Wednesday, 30 September 2015

Caught on the prongs of a Trident

What on earth’s the attraction of Britain hanging on to Trident nuclear missiles?

Voices around the Labour Party are being raised in opposition to the leader Jeremy Corbyn’s desire to get rid of the British nuclear deterrent. I’m sure there are many around the country who agree with his critics. But are either the Labour leaders speaking out against Corbyn, or the voters who share their views, thinking through their position?

The full cost of the next generation of Trident is likely to be £97 billion over its 30-year life, or just over £3.2 billion a year. That’s nearly 10% of the total defence budget as it currently stands.

Trident. Macho, certainly. Expensive, for sure. Useful? Unlikely
Would anyone ever advocate the weapon’s use? If so, who would they use it against? Our biggest enemy these days seems to be ISIS in Iraq and Syria; surely no one would advocate launching nuclear weapons against either of those countries? At least, no one with a claim to sanity?

As Jeremy Corbyn pointed out to his critics, having the biggest nuclear arsenal in the world did absolutely no good to the United Sates when it came under attack on 9/11. Different weapons are needed against that kind of threat (and they need to be different, too, from the ones that were ultimately used: an invasion by land forces has hardly given us a stable, peaceful region…)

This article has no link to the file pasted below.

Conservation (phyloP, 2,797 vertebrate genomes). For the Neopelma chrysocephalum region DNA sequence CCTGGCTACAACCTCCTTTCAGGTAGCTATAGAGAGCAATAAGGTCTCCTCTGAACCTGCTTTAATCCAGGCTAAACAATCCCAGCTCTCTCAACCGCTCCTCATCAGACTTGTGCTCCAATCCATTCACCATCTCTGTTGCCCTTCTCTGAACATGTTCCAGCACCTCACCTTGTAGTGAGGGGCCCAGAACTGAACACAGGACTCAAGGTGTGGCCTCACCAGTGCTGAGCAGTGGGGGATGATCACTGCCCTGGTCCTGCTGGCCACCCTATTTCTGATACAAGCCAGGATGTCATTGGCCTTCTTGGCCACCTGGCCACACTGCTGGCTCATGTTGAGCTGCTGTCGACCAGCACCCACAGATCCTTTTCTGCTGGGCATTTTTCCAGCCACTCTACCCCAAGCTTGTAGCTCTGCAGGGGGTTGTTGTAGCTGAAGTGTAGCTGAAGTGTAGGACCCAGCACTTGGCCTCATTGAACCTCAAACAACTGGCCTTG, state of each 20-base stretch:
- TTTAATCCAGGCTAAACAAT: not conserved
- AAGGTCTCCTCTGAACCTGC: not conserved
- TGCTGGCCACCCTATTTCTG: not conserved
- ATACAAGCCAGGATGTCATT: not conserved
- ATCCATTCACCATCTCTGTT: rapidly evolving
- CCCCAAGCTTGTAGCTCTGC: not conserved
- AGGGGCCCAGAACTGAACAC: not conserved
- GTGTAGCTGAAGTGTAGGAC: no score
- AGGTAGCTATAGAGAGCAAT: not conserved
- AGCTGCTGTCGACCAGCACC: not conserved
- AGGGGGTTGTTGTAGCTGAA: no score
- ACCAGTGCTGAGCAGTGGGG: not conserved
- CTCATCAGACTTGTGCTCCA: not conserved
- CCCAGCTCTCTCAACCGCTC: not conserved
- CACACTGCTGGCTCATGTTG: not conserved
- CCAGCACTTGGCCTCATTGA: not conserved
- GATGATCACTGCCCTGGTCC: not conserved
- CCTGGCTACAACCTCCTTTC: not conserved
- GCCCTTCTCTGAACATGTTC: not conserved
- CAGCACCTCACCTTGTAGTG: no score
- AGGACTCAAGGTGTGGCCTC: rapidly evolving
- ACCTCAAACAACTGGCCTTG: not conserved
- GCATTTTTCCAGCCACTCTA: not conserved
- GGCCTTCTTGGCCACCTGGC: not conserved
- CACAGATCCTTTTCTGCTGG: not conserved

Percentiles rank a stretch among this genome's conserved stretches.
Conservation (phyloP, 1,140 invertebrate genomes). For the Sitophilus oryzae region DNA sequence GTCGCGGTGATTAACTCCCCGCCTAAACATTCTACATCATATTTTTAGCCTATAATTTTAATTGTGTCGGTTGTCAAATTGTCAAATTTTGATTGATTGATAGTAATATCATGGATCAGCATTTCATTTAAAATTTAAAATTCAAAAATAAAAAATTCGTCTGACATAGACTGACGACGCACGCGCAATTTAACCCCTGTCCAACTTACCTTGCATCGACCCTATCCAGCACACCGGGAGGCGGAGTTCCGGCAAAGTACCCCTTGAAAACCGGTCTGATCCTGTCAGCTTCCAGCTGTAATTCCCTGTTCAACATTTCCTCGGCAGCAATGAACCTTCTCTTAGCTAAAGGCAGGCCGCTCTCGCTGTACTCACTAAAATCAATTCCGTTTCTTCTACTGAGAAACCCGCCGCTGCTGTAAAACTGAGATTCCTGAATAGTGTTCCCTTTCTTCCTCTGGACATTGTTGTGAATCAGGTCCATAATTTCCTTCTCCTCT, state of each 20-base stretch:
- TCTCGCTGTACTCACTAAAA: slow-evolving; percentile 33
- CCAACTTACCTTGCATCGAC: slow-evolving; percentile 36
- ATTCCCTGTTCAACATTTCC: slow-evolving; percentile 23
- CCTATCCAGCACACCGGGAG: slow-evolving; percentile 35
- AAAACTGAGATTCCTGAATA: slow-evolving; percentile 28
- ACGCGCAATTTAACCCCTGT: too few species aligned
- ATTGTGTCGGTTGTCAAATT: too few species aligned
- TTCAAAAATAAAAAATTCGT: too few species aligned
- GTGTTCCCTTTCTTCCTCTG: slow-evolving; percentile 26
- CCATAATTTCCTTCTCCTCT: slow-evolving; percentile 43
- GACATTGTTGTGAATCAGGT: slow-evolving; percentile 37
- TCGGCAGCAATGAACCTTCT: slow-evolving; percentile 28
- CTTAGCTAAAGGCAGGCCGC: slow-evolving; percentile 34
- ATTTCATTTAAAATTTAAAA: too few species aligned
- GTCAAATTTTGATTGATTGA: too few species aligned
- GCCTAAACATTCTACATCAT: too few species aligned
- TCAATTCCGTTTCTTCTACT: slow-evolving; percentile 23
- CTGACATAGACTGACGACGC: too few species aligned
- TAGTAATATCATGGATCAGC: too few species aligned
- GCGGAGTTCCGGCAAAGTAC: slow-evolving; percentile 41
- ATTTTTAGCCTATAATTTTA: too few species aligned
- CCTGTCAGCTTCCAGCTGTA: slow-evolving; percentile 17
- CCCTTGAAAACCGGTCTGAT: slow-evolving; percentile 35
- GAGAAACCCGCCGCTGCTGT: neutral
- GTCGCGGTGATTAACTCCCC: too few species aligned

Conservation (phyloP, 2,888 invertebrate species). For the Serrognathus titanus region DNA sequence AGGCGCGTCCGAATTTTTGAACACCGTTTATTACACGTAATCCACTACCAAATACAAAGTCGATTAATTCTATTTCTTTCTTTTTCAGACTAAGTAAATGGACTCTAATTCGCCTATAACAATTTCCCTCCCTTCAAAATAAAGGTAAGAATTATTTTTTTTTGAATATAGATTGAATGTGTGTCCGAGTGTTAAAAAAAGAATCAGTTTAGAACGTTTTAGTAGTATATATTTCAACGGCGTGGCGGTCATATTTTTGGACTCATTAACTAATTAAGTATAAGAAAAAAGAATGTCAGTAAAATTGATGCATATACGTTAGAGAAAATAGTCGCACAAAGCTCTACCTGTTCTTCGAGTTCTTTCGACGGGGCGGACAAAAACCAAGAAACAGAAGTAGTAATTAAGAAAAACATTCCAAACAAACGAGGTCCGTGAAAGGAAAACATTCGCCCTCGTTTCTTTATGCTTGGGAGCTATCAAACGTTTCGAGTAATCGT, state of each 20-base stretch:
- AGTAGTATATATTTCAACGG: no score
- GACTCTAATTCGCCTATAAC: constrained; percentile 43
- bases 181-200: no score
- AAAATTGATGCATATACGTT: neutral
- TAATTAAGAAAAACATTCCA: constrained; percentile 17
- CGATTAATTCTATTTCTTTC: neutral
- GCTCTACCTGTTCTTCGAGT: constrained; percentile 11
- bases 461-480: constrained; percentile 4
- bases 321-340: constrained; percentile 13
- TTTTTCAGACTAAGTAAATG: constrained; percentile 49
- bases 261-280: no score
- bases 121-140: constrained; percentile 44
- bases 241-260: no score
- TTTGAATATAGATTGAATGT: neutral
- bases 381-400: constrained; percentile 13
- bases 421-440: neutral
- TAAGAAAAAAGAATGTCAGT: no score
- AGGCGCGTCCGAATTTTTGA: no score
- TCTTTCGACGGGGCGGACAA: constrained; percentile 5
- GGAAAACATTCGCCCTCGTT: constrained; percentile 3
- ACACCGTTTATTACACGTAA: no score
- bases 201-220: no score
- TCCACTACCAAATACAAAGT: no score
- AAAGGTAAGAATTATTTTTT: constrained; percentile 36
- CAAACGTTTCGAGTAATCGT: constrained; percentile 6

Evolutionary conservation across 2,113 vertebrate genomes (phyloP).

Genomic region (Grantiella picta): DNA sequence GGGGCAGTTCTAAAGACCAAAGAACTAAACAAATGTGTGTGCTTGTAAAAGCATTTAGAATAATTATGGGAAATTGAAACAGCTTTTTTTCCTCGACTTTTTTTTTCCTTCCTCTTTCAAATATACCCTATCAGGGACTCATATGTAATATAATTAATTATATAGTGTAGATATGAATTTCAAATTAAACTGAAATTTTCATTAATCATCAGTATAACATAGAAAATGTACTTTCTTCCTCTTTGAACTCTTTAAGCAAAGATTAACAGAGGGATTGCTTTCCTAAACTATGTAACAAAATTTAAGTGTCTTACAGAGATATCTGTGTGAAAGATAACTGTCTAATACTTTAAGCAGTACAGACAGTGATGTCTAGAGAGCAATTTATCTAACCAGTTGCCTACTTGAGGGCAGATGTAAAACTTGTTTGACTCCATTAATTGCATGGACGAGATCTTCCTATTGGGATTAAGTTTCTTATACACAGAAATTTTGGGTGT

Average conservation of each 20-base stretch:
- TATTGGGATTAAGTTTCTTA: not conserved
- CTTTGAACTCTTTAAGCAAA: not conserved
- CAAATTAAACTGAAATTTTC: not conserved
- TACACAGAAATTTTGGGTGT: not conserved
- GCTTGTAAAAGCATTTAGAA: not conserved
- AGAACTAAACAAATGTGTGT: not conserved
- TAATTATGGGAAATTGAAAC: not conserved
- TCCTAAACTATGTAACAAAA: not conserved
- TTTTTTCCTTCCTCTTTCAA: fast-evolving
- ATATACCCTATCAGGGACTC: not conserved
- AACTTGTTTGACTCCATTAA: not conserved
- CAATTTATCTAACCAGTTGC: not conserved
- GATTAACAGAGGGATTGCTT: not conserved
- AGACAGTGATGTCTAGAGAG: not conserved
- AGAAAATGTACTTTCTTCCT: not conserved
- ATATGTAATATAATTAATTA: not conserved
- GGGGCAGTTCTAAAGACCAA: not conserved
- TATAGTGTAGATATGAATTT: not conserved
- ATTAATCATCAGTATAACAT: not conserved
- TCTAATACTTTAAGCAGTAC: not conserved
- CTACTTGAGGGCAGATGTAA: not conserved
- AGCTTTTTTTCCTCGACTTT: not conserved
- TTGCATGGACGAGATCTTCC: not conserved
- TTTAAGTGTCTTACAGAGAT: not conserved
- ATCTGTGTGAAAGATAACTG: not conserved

Even if we were tempted to use nuclear weapons against a more worthy target than Syria or Iraq, would we actually do so? Would we want to launch a nuclear attack against Russia? It doesn’t take a lot of nuclear weapons to do a great deal of damage, so we could doubtless inflict real pain on Russia, but surely no one believes we would survive the response? Even if we survived the radioactive fallout?

Nuclear weapons strike me as an extraordinarily bad way to spend a large amount of money. An investment from which there is only one set of beneficiaries: the manufacturers of the weapons in the United States. They, indeed, are the only beneficiaries of most of military adventures we’ve been on in recent years: whoever won or lost in Afghanistan or Iraq, the arms producers came out on top.

It seems that the support for these weapons is much more to do with people’s desire to feel defended than with any real defence.

Meanwhile, we’re constantly told how much we should fear terrorism. Government, keen to frighten us out of certain important rights, no doubt overstate the extent of the threat. Nevertheless, I wouldn’t deny that it is real and imminent. It strikes me that £3 billion a year could buy quite a lot of additional defence against terrorists.

Why, if we wanted to, we could spend part of it in the form of increased aid to some of the worst affected regions, such as Syria, for instance. That might help turn people away from terrorism in the first place. It might even help stem some of the flow of refugees out of that country.

Wouldn’t that be a more intelligent way of spending the money?

Meanwhile, Labour is being distracted by this debate from what should be its main concern. We need a powerful, united campaign against the disastrous, and cruel, austerity policies of this government.

Could we get back to that, please? And drop the irrational demand to renew a highly expensive investment in a weapon we cant use and only enriches the wrong people? Especially as it only offers at best a comfort blanket we should all have grown out of anyway?

It’s all a matter of focus, focus, focus.

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